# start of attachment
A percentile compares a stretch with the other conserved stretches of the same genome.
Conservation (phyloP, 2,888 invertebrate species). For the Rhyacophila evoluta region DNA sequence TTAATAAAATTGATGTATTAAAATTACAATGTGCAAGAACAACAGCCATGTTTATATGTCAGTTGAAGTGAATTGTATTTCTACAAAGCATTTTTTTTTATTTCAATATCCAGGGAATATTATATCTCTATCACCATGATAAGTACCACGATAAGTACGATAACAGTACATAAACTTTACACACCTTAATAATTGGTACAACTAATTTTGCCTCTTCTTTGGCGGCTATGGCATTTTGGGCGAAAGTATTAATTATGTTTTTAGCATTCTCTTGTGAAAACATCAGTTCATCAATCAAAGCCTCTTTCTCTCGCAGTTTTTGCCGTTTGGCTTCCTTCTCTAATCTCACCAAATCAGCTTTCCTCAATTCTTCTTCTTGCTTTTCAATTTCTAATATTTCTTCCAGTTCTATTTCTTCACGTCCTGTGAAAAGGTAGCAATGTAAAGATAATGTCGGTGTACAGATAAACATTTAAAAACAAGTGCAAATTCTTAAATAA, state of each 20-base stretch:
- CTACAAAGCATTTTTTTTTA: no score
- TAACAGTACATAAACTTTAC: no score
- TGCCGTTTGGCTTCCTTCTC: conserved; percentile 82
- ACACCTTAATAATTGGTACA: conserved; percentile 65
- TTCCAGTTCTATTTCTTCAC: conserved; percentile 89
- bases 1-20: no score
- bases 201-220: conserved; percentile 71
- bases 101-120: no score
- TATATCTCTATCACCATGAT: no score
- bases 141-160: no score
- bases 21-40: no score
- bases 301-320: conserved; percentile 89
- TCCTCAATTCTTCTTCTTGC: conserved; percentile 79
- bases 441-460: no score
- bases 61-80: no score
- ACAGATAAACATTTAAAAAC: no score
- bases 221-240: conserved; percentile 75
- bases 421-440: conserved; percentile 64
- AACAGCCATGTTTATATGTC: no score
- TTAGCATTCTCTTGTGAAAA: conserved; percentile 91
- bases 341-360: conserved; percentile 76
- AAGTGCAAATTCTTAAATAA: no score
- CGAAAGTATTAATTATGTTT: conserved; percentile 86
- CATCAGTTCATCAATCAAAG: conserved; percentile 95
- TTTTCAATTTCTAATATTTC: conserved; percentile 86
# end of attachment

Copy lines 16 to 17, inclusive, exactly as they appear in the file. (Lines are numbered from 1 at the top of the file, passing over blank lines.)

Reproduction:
- bases 441-460: no score
- bases 61-80: no score